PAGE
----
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I have various Node, Token and other classes. Each class has its own Type enum.

I have lists of nodes, and lists of tokens, and lists of other things.

And I often want to see if there are any items of a particular Type in a list.

For example, to see if there are any keywords in a list of tokens, I'd loop over them:

Token found = null;
for(Token token: statement)
    if(token.type == Token.Type.KEYWORD &&
      (token.token.equals("static") ||
      (token.token.equals("final")) {
        found = token;
        break;
    }
if(found != null) {
    ....

If I write little helpers, I can tidy up my code a lot (as I want to work out what's in lists a lot):

Token any(Collection<Token> haystack,Token.Type type,String... needles) {
   for(Token straw: haystack)
       if(straw.type == type)
            for(String needle: needles)
                if(needle.equals(straw.token))
                    return straw;
   return null;
}

Then, elsewhere, I can:

if((found = any(statement,Token.Type.KEYWORD,"static","final")) != null)
   ...

Is there any way to generalise this for Node and other variables, and for comparisons that are not strings and where the fields are different, and named differently?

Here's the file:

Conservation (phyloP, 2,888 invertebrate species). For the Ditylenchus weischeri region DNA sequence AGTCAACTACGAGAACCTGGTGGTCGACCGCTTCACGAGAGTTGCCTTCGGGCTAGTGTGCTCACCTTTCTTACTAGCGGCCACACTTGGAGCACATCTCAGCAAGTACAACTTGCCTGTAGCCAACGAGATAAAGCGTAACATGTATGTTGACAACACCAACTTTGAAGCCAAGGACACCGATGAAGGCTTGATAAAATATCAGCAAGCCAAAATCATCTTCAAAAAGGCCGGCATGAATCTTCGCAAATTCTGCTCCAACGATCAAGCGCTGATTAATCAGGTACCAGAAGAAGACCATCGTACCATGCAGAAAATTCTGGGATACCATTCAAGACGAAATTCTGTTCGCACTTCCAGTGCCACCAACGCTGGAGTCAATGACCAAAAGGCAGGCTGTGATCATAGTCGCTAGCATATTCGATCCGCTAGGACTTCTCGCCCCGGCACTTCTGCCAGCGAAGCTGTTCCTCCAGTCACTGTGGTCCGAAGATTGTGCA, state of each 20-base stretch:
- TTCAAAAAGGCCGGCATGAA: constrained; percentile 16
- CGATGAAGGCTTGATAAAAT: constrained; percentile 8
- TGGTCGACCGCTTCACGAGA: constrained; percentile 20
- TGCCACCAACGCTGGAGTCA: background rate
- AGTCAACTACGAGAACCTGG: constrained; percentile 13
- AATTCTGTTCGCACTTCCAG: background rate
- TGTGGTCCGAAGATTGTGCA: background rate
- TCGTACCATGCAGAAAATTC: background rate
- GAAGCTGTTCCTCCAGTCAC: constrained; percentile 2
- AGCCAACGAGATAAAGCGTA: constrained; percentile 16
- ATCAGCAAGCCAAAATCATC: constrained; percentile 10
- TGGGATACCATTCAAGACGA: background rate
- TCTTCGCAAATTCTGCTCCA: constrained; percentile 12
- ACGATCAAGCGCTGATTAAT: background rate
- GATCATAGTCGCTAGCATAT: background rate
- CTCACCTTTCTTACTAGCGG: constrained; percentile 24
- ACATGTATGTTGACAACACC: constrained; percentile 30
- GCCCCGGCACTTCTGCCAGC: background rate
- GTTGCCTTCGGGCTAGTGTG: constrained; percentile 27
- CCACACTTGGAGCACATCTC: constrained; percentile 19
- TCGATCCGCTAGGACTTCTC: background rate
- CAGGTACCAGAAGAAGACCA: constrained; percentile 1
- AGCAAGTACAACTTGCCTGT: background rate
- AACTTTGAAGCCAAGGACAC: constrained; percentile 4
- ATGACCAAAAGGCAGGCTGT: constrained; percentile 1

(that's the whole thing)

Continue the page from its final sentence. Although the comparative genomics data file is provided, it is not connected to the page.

With C++ templates you can duck type; with Java, I'm struggling to see how to do this although making classes comparable to their own types and so on might be a way forward?

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2 Answers 2

up vote 2 down vote accepted

Things that you would use duck typing for can usually be accomplished with interfaces in java. Consider this interface:

public interface Typed<T extends Enum<T>> {
    T getType();
    String getToken();
}

Then you can change your any method to use only types that implement this interface:

public <A extends Enum<A>, B extends Typed<A>> B any(Collection<B> haystack, A type, String... needles) {
    for (B straw : haystack)
        if (straw.getType().equals(type))
            for (String needle : needles)
                if (needle.equals(straw.getToken()))
                    return straw;
    return null;
}
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You can use duck typing with reflections in Java but it is likely to be

  • more complicated, rather than simpler
  • much more error prone

I suggest you stick to what is simplest to write and understand.

FOUND: {
  for(Token token: statement)
    if(token.type == Token.Type.KEYWORD &&
      (token.token.equals("static") ||
      (token.token.equals("final")) {
        // handle token here
        break FOUND;
    }
  // handle not found here
}

instead of using a label you can create a method and return when you found a match.

I suspect the KEYWORD check is redundant here as I assume you can't have static or final and it not be a keyword. A more efficient way of doing this is something like.

static final List<String> KEYWORDS_TO_MATCH = Arrays.asList("static", "final");

FOUND: {
   for(Token token: statement)
     if(KEYWORDS_TO_MATCH.contains(token.token)) {
        // handle token here
        break FOUND;
     }
   // handle not found here
}
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